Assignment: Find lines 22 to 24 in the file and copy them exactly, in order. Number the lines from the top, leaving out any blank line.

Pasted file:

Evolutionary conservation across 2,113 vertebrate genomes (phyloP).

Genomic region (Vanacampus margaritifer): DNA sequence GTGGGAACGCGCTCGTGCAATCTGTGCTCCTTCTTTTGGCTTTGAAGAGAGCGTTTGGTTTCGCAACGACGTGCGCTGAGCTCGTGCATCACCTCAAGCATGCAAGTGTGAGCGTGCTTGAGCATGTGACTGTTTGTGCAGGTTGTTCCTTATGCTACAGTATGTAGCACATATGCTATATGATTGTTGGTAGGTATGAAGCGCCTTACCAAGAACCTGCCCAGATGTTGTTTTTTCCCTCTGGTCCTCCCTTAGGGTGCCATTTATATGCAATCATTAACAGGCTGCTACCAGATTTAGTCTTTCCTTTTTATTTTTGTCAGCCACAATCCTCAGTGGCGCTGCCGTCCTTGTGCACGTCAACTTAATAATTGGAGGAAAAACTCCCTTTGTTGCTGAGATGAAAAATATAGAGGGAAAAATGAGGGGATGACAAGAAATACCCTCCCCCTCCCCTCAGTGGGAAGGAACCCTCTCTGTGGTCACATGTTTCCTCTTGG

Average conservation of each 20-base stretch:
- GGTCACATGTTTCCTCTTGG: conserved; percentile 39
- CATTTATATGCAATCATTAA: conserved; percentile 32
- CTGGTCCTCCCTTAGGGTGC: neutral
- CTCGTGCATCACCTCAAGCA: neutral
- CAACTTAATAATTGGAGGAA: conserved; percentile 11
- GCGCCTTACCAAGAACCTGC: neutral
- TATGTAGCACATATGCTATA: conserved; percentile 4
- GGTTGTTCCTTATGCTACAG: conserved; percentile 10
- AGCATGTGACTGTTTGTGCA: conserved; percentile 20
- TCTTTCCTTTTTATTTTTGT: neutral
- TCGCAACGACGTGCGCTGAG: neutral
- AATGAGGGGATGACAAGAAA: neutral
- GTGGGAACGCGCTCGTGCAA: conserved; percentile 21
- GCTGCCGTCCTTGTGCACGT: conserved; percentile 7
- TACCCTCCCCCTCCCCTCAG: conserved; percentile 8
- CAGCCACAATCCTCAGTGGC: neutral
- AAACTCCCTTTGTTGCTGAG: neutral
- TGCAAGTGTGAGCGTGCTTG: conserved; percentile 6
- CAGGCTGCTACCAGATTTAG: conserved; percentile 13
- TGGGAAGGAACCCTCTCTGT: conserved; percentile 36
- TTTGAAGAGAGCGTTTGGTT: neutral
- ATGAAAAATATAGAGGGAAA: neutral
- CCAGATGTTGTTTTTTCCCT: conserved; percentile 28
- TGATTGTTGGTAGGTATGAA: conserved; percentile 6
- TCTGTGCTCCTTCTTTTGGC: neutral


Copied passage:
- CAGGCTGCTACCAGATTTAG: conserved; percentile 13
- TGGGAAGGAACCCTCTCTGT: conserved; percentile 36
- TTTGAAGAGAGCGTTTGGTT: neutral